Calls for more repayment support as figures highlight debt concerns


Business leaders have called for more support meeting government-backed loan repayments, as new figures have underlined the scale of the problem facing businesses.

Last year, record levels of smaller businesses sought external financial support, according to the British Business Bank, with nine in ten (89%) doing so because of the impact of Covid-19.

Almost half (45%) of SMEs applied for external financial support in 2020, compared to 13% in 2019, resulting in gross bank lending rising by 82% to nearly £104 billion.

Whilst the Bounce Back Loan Scheme (BBLS) and Coronavirus Business Interruption Loan Scheme (CBILS) enabled many businesses to raise funding and protect their cash flow, the concern is that they will create additional challenges down the line, with many needing to make repayments before they are financially ready to do so.

According to the research, 23% of businesses say they have spent all the money from their loans, and the Office of Budget Responsibility has predicted a default rate of 40.4%, with £27.2 billion of loans expected to be written off.

This is reinforced by recent warnings from the Federation of Small Businesses (FSB) that 250,000 businesses could be lost within the next 12 months alone, prompting many business leaders to call for more repayment support.

Scrap loan repayments completely

Before the Budget, hundreds of UK businesses wrote to Rishi Sunak urging him to scrap loan repayments completely.

In the open letter to the Chancellor, 388 business leaders called for “swift and decisive action” or risk a tidal wave of insolvencies and business failures.

They urged for all debt accrued through Government-backed loans to be entirely written off for SMEs, arguing this would give the 2 million plus businesses who have taken out loans since the beginning of the pandemic the best chance of survival.

It is estimated this move would cost the Treasury approximately £68bn. But the businesses argue that this is much less than the £137bn spent bailing out the banks after the financial crisis.

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Student loan style repayment scheme

Federation of Small Businesses chairman Mike Cherry has also called for more help for struggling companies.

He said: “Of the small firms that have recently accessed finance, four in ten now describe their debt as ‘unmanageable’.

“More than half of those with facilities say a student loan approach, whereby repayments are only made once a firm is profitable again, would mark a helpful way forward.

“As repayments start to fall due in the coming months, lenders should remember that these loans were only made possible by the Government in order to help firms in need, and treat borrowers accordingly.”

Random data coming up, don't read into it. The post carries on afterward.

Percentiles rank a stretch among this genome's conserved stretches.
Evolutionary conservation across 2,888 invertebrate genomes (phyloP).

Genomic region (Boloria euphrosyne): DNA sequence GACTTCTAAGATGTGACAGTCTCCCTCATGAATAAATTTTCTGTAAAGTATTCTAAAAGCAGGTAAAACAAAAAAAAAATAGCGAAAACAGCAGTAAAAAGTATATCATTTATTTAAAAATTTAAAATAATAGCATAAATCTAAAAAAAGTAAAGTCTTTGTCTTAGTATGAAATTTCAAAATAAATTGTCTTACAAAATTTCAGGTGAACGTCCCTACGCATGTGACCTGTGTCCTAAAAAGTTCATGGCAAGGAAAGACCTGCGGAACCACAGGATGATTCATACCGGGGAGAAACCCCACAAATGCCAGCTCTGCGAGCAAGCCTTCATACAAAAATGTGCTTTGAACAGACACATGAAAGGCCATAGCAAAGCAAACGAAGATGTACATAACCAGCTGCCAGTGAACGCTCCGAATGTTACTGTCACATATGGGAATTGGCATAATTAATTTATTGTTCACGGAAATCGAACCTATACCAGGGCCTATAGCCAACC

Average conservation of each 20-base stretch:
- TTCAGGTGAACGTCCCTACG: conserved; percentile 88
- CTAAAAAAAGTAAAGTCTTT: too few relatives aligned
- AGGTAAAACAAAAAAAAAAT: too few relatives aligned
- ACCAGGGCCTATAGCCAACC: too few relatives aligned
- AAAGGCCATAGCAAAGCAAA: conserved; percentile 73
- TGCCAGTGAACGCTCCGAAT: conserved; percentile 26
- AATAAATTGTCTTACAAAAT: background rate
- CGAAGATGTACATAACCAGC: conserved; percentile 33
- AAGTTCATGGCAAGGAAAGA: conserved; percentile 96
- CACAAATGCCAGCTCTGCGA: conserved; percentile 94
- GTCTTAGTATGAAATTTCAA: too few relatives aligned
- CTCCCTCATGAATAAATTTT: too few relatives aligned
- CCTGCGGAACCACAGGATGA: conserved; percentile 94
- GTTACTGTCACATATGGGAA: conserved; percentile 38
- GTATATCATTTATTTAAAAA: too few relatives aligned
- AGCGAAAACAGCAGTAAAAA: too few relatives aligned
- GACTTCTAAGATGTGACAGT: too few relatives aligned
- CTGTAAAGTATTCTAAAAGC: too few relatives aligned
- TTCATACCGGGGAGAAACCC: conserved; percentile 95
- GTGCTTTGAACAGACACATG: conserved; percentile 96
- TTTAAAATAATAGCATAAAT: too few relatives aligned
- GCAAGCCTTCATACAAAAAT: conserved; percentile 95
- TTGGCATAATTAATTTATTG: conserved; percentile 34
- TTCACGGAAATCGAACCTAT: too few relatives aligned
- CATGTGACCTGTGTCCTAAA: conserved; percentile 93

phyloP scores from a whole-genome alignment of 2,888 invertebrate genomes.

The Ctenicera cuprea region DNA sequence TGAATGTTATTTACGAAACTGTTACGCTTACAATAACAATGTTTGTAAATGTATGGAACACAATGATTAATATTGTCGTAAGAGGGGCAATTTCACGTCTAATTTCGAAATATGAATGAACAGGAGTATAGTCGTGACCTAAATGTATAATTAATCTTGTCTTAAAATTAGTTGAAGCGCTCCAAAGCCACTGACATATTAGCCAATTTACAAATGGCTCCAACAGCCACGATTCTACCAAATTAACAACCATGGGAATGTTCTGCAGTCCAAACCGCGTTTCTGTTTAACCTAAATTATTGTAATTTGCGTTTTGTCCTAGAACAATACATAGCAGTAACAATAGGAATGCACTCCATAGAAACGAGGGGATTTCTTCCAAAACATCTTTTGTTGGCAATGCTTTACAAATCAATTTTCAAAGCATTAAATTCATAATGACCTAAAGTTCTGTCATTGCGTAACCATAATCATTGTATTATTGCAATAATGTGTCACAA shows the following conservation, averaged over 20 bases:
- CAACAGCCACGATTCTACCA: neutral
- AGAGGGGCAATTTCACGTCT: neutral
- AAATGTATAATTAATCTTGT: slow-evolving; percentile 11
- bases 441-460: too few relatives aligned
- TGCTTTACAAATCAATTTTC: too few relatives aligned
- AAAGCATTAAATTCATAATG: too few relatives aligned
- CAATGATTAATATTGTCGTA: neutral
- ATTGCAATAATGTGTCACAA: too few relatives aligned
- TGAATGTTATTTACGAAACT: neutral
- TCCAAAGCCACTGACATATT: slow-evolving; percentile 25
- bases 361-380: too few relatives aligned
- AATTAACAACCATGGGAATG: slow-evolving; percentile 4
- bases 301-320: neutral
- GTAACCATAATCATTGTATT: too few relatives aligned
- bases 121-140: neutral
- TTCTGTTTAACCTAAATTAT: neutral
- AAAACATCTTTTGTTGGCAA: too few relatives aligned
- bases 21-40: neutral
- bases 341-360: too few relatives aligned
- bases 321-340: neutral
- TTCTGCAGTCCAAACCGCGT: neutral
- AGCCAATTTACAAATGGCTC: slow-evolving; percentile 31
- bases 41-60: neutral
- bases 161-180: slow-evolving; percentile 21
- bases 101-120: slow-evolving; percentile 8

Government support

The Chancellor recently unveiled the “pay-as-you-grow” initiative for the Government’s CBILS and BBLS.

This offers businesses the option to extend repayment terms from six years to ten, as well as make interest-only payments or pause them entirely for six months.

However, whilst this support will provide many businesses with more time and greater flexibility to repay the loans, it might not be the best solution for all.

Some businesses could find that this just pushes the cash flow challenges further down the line, whilst others might not have access to this help at all.

The co-signatories to the ‘Fighting Back for Business’ letter to Rishi Sunak argue that this does nothing more than “delay the inevitable”, with millions of SMEs teetering on the brink of insolvency.

The government has also announced a new Recovery Loan Scheme, which launches in April, promising further loans of £25,000 to £10 million.

The government will guarantee 80% of the finance to the lender.

But unlike the previous loan schemes, interest payments and any fees will need to be paid by the business from the outset, and lending will be subject to affordability checks.

The concern is that businesses who seek further loans through this scheme will only be adding to their debt burden, pushing their cash flow challenges further down the line.

What other options are there?

Whilst the support packages mentioned above offer more time to repay loans, it certainly will not be the best solution for all.

Instead, refinancing your existing finance facilities could provide better support over the short, medium and long term, reduce the cost of borrowing and offer greater flexibility.

Read more here about whether you should refinance your CBILS or BBLS loan.

At times like these, businesses must assess all of the options available.

Reviewing all the options and making the choice that will give your business the most benefit over the short, medium and long-term will be vital for success.

When doing this, focus on suitability rather than convenience and cost, as the easy option isn’t always the most beneficial in the long term.

As an independent, FCA-regulated commercial finance broker we specialise in helping businesses find the right funding solution, and at a time when many people are confused and nervous about the future, our services could be the support you’re looking for.

To speak to our expert team, call 0800 9774833 or request a call back at a convenient time.

Remember, having discussions as early as possible with the appropriate financial services will give you the best chance of securing the support you need.

What do you think? Is there enough repayment support available for businesses? Let us know your thoughts in the comments below.


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